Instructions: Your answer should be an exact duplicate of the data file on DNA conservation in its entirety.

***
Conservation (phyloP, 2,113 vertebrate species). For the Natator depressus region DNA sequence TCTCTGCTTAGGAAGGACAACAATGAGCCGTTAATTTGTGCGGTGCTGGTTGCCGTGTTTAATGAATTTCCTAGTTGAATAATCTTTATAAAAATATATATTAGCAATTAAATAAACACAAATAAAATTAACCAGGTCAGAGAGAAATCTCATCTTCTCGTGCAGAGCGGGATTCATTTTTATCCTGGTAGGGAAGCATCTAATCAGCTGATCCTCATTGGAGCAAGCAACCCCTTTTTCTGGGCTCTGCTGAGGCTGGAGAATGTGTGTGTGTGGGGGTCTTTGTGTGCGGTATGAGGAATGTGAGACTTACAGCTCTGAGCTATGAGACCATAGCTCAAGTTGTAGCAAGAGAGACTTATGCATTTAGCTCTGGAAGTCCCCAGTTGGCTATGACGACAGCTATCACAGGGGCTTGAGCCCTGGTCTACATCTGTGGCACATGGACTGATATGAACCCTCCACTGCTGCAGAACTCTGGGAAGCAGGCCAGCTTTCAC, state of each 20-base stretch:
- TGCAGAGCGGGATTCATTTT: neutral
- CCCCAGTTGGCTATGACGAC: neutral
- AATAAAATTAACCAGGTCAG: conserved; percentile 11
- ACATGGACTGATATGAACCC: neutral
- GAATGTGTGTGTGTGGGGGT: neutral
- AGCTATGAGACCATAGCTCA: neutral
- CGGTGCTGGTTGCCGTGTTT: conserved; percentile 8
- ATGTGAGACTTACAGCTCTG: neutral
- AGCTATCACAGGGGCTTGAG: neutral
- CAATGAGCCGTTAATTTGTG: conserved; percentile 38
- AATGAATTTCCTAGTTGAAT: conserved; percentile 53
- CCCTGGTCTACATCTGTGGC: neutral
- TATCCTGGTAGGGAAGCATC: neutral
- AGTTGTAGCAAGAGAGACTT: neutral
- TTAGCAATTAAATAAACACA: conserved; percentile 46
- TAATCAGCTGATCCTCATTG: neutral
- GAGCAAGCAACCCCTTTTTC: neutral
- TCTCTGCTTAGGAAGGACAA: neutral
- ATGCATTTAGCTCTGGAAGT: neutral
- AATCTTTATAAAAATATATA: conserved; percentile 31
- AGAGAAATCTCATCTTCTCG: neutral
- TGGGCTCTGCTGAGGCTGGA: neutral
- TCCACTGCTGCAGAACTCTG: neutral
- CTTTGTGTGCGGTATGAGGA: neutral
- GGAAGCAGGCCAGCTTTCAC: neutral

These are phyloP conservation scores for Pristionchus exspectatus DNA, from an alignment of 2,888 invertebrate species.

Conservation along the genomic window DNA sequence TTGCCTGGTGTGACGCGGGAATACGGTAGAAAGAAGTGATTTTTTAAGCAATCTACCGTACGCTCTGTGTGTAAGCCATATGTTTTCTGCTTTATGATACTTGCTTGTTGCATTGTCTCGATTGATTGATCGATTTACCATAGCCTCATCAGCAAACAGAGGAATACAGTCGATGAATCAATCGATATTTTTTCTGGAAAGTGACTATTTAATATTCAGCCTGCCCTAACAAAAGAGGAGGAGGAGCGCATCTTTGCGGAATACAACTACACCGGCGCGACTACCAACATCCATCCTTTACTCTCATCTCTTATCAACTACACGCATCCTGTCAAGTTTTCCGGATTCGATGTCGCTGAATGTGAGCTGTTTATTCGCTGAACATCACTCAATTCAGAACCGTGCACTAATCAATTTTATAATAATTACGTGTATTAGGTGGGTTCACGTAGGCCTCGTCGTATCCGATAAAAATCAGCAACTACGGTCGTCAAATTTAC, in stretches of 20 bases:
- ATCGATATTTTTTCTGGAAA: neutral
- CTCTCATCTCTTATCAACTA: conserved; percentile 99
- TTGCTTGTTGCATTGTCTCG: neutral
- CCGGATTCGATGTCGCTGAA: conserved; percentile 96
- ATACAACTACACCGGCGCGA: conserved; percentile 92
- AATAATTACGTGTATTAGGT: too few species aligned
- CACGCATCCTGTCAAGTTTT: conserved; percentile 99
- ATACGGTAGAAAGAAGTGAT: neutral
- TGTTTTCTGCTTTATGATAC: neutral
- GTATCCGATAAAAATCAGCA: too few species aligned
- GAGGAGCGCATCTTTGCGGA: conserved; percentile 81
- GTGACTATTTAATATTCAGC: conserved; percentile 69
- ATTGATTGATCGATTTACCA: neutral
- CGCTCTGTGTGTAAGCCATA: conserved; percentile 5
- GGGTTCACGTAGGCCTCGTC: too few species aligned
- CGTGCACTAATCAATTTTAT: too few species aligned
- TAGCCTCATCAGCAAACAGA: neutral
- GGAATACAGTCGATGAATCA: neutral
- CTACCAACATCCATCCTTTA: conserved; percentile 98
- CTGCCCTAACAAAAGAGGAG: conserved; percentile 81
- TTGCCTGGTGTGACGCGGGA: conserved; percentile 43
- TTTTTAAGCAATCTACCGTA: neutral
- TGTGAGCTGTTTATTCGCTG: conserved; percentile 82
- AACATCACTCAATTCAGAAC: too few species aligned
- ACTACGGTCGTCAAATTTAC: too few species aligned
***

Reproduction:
Conservation (phyloP, 2,113 vertebrate species). For the Natator depressus region DNA sequence TCTCTGCTTAGGAAGGACAACAATGAGCCGTTAATTTGTGCGGTGCTGGTTGCCGTGTTTAATGAATTTCCTAGTTGAATAATCTTTATAAAAATATATATTAGCAATTAAATAAACACAAATAAAATTAACCAGGTCAGAGAGAAATCTCATCTTCTCGTGCAGAGCGGGATTCATTTTTATCCTGGTAGGGAAGCATCTAATCAGCTGATCCTCATTGGAGCAAGCAACCCCTTTTTCTGGGCTCTGCTGAGGCTGGAGAATGTGTGTGTGTGGGGGTCTTTGTGTGCGGTATGAGGAATGTGAGACTTACAGCTCTGAGCTATGAGACCATAGCTCAAGTTGTAGCAAGAGAGACTTATGCATTTAGCTCTGGAAGTCCCCAGTTGGCTATGACGACAGCTATCACAGGGGCTTGAGCCCTGGTCTACATCTGTGGCACATGGACTGATATGAACCCTCCACTGCTGCAGAACTCTGGGAAGCAGGCCAGCTTTCAC, state of each 20-base stretch:
- TGCAGAGCGGGATTCATTTT: neutral
- CCCCAGTTGGCTATGACGAC: neutral
- AATAAAATTAACCAGGTCAG: conserved; percentile 11
- ACATGGACTGATATGAACCC: neutral
- GAATGTGTGTGTGTGGGGGT: neutral
- AGCTATGAGACCATAGCTCA: neutral
- CGGTGCTGGTTGCCGTGTTT: conserved; percentile 8
- ATGTGAGACTTACAGCTCTG: neutral
- AGCTATCACAGGGGCTTGAG: neutral
- CAATGAGCCGTTAATTTGTG: conserved; percentile 38
- AATGAATTTCCTAGTTGAAT: conserved; percentile 53
- CCCTGGTCTACATCTGTGGC: neutral
- TATCCTGGTAGGGAAGCATC: neutral
- AGTTGTAGCAAGAGAGACTT: neutral
- TTAGCAATTAAATAAACACA: conserved; percentile 46
- TAATCAGCTGATCCTCATTG: neutral
- GAGCAAGCAACCCCTTTTTC: neutral
- TCTCTGCTTAGGAAGGACAA: neutral
- ATGCATTTAGCTCTGGAAGT: neutral
- AATCTTTATAAAAATATATA: conserved; percentile 31
- AGAGAAATCTCATCTTCTCG: neutral
- TGGGCTCTGCTGAGGCTGGA: neutral
- TCCACTGCTGCAGAACTCTG: neutral
- CTTTGTGTGCGGTATGAGGA: neutral
- GGAAGCAGGCCAGCTTTCAC: neutral

These are phyloP conservation scores for Pristionchus exspectatus DNA, from an alignment of 2,888 invertebrate species.

Conservation along the genomic window DNA sequence TTGCCTGGTGTGACGCGGGAATACGGTAGAAAGAAGTGATTTTTTAAGCAATCTACCGTACGCTCTGTGTGTAAGCCATATGTTTTCTGCTTTATGATACTTGCTTGTTGCATTGTCTCGATTGATTGATCGATTTACCATAGCCTCATCAGCAAACAGAGGAATACAGTCGATGAATCAATCGATATTTTTTCTGGAAAGTGACTATTTAATATTCAGCCTGCCCTAACAAAAGAGGAGGAGGAGCGCATCTTTGCGGAATACAACTACACCGGCGCGACTACCAACATCCATCCTTTACTCTCATCTCTTATCAACTACACGCATCCTGTCAAGTTTTCCGGATTCGATGTCGCTGAATGTGAGCTGTTTATTCGCTGAACATCACTCAATTCAGAACCGTGCACTAATCAATTTTATAATAATTACGTGTATTAGGTGGGTTCACGTAGGCCTCGTCGTATCCGATAAAAATCAGCAACTACGGTCGTCAAATTTAC, in stretches of 20 bases:
- ATCGATATTTTTTCTGGAAA: neutral
- CTCTCATCTCTTATCAACTA: conserved; percentile 99
- TTGCTTGTTGCATTGTCTCG: neutral
- CCGGATTCGATGTCGCTGAA: conserved; percentile 96
- ATACAACTACACCGGCGCGA: conserved; percentile 92
- AATAATTACGTGTATTAGGT: too few species aligned
- CACGCATCCTGTCAAGTTTT: conserved; percentile 99
- ATACGGTAGAAAGAAGTGAT: neutral
- TGTTTTCTGCTTTATGATAC: neutral
- GTATCCGATAAAAATCAGCA: too few species aligned
- GAGGAGCGCATCTTTGCGGA: conserved; percentile 81
- GTGACTATTTAATATTCAGC: conserved; percentile 69
- ATTGATTGATCGATTTACCA: neutral
- CGCTCTGTGTGTAAGCCATA: conserved; percentile 5
- GGGTTCACGTAGGCCTCGTC: too few species aligned
- CGTGCACTAATCAATTTTAT: too few species aligned
- TAGCCTCATCAGCAAACAGA: neutral
- GGAATACAGTCGATGAATCA: neutral
- CTACCAACATCCATCCTTTA: conserved; percentile 98
- CTGCCCTAACAAAAGAGGAG: conserved; percentile 81
- TTGCCTGGTGTGACGCGGGA: conserved; percentile 43
- TTTTTAAGCAATCTACCGTA: neutral
- TGTGAGCTGTTTATTCGCTG: conserved; percentile 82
- AACATCACTCAATTCAGAAC: too few species aligned
- ACTACGGTCGTCAAATTTAC: too few species aligned